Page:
Had the film stuck with this, the natural chemistry between Travolta and Denzel might have been enough to save the film. But no. After spending almost an hour situating Ryder as a wronged working stiff (thus making his ostensibly heinous actions more understandable, perhaps even strangely justifiable), Helgeland completely reverses the character and turns him into a boring, rambling dime store sociopath with a death wish.

The movie is lean, with a handful of scenes that deliver a decent amount a suspense for a few brief moments, but nothing ever really sparks. The plot moves along to a shockingly anticlimactic conclusion (followed by the most laughably earnest freeze-fame fadeout I've ever seen in an action film - a huge step down from the legendary shot that closed the original film starring Walter Matthau), and when it's all over the viewer is simply left to wonder why the filmmakers thought they could get away with making such a incredibly pedestrian film and then trying to sell it as a pulse-pounding summer thriller. Talk about a caper gone wrong.

'True Blood'

It seems that "True Blood" fever has begun to sweep America, and I've no complaints. (No, not even about the crass but bold L.A. Times cover stunt.)

HBO has been pretty dry for a while, with no sweet, sweet "Sopranos" or "Wire" goodness to keep them competitive with the increasingly impressive Showtime original programming, but now they have a new flagship show in the form of Alan Ball's adaptation of author Charlaine Harris' popular Sookie Stackhouse vampire series.

DVD pick

"True Blood" Season 1
*** 1/2
2009, Alan Ball, U.S., Unrated

While it doesn't quite stack up against the very best of HBO's efforts, it is amongst the strongest dramatic series currently on television, and the only vampire-themed show that I've ever willingly watched for more than a couple episodes. It's also a nice, mature change of pace in a time when "Twilight" seems to have set a new standard in the genre.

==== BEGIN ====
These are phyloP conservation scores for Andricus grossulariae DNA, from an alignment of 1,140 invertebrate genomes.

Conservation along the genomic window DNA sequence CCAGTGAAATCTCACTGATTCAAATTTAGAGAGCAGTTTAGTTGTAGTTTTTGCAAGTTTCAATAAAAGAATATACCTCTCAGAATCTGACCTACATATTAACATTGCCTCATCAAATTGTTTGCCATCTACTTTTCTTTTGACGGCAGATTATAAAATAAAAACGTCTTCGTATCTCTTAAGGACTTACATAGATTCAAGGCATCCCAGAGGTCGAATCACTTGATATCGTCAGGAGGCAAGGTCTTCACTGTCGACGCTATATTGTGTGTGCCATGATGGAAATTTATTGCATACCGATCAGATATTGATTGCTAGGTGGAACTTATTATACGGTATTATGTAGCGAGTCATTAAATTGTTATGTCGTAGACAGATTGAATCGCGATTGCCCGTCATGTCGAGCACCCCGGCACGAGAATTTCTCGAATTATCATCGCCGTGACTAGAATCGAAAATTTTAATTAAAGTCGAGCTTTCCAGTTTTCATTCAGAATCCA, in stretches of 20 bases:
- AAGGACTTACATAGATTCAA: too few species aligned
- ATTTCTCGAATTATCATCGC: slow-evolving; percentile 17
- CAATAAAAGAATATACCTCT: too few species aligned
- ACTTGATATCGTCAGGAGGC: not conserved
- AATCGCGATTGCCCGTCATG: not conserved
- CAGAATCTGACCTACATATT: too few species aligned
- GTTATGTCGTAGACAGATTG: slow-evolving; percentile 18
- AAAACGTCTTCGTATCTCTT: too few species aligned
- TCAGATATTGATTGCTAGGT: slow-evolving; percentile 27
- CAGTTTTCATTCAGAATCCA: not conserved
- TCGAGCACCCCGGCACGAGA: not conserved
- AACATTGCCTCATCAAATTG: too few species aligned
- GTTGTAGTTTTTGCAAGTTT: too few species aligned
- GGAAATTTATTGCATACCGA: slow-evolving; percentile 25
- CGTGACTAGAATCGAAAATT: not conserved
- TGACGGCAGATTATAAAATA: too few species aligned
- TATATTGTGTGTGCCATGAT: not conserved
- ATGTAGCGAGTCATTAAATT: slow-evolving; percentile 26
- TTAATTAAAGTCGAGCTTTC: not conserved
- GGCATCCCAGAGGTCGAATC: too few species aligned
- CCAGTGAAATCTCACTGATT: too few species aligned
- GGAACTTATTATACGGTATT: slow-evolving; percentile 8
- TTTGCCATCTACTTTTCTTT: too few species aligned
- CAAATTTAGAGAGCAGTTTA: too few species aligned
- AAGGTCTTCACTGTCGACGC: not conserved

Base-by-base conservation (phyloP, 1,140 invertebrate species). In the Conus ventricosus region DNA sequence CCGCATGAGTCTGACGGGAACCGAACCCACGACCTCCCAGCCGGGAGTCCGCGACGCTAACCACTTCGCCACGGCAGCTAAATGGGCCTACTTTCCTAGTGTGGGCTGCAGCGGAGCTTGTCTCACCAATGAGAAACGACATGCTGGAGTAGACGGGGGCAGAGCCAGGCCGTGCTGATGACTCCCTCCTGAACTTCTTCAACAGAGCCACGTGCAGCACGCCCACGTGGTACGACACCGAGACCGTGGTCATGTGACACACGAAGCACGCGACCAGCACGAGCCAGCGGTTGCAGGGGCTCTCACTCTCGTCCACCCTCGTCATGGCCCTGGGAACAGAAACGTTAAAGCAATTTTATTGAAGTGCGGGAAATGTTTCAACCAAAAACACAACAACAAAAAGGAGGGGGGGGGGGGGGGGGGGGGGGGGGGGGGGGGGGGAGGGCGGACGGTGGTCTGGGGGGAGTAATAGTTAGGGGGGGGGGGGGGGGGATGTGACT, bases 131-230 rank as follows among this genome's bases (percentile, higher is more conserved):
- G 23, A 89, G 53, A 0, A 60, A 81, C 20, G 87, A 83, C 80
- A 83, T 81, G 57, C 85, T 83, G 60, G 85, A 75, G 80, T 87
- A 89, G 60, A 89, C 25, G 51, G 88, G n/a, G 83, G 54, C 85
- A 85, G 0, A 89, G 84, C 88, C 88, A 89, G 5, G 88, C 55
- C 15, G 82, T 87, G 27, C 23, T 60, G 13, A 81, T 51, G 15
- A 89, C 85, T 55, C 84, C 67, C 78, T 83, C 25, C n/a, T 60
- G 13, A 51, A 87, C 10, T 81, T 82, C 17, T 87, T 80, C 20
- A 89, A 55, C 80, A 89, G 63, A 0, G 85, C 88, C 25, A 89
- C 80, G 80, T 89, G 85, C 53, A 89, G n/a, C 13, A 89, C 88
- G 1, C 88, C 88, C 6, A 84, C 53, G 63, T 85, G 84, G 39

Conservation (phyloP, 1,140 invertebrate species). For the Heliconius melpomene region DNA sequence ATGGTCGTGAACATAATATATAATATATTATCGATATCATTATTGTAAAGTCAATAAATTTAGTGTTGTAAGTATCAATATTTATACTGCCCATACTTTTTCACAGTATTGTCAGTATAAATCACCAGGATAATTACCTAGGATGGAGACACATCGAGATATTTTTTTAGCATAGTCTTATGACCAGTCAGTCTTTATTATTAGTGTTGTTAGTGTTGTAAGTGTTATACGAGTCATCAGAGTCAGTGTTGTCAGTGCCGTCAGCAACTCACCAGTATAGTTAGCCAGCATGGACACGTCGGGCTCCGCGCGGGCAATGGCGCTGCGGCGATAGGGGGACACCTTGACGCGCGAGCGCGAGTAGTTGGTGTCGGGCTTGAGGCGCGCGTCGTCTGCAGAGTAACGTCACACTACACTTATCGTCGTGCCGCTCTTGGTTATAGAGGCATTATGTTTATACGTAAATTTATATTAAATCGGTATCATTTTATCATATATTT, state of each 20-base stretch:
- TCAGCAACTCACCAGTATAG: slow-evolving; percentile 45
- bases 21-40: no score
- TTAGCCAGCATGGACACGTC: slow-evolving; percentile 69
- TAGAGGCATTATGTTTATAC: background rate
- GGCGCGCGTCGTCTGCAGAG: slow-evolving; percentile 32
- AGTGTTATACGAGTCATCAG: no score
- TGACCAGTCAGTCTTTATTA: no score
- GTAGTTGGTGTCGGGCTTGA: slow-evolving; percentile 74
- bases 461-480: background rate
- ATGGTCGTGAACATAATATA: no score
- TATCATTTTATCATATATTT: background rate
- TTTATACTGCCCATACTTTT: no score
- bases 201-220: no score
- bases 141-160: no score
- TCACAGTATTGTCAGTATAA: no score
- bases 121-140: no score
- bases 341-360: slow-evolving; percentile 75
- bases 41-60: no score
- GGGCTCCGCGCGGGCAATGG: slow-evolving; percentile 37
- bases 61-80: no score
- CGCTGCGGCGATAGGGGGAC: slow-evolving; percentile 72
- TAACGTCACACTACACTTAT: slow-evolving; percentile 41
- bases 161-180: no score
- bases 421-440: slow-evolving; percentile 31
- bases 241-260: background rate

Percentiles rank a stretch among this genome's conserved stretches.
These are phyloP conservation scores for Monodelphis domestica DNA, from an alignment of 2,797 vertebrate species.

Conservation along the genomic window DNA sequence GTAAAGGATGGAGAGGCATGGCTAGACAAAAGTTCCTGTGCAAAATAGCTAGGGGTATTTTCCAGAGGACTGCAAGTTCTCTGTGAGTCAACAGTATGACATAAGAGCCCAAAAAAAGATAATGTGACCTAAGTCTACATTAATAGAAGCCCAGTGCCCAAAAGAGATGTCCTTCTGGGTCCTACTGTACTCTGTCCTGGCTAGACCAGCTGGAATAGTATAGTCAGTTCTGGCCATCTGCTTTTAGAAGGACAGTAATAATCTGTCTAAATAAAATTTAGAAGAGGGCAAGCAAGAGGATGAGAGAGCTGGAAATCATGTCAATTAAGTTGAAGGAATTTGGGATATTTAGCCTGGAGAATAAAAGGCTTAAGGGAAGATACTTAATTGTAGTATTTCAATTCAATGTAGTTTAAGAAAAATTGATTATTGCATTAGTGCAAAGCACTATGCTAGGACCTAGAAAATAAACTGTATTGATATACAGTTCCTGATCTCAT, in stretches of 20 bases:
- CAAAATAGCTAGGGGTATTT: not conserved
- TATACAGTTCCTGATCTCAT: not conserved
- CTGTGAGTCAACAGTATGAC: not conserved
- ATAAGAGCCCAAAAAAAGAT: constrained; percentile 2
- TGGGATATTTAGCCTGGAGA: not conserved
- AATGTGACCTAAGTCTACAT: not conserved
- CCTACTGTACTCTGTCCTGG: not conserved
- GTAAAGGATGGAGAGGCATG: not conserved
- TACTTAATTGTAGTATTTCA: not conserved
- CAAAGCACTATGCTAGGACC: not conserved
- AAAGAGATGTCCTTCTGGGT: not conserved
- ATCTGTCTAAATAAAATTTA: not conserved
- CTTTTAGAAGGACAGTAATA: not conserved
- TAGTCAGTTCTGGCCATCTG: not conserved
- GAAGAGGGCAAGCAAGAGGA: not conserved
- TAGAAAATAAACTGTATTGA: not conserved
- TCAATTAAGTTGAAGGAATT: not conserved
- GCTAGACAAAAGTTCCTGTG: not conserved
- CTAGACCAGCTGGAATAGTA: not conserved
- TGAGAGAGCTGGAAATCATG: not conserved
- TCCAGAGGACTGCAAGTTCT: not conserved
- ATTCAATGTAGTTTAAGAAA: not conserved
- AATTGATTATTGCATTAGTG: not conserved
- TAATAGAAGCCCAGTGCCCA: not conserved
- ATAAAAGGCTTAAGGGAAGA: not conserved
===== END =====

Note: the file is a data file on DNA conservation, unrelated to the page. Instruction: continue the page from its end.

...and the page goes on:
Anna Paquin and Stephen Moyer star in "True Blood." (Courtesy photo)

"True Blood" (the title being a reference to the synthetic blood that the recently outed vampire community is supposed to drink instead of human blood) is especially provocative in the way it uses the vampire mythos to probe issues like race, religion and homosexuality, but it never gets bogged down in social commentary.

This is sexy, bloody, often brutal entertainment that never shies away from upping the ante in terms of sex and violence, and it's the trashiness coupled with the vampire romanticism that lends the show its unique appeal.

The cast is great as well, with Golden Globe winner Anna Paquin leading the pack as Sookie Stackhouse, a mind-reading waitress whose life takes a turn when she meets southern gentleman vampire Bill Compton (Paquin's real-life flame Stephen Moyer).

Ryan Kwanten is clearly the cast standout as Jason, Sookie's screw-up of a brother, but if there's one actor who might come out of this a star, it's Alexander Skarsgard (Stellan's son) as the ancient vampire Eric.

He's impressed me before in HBO's miniseries "Generation Kill," and if the second season gives his character some more screen time, this is one Swede who could start making his mark stateside.

Jason Wallis is a News-Sentinel copy editor. He can be reached at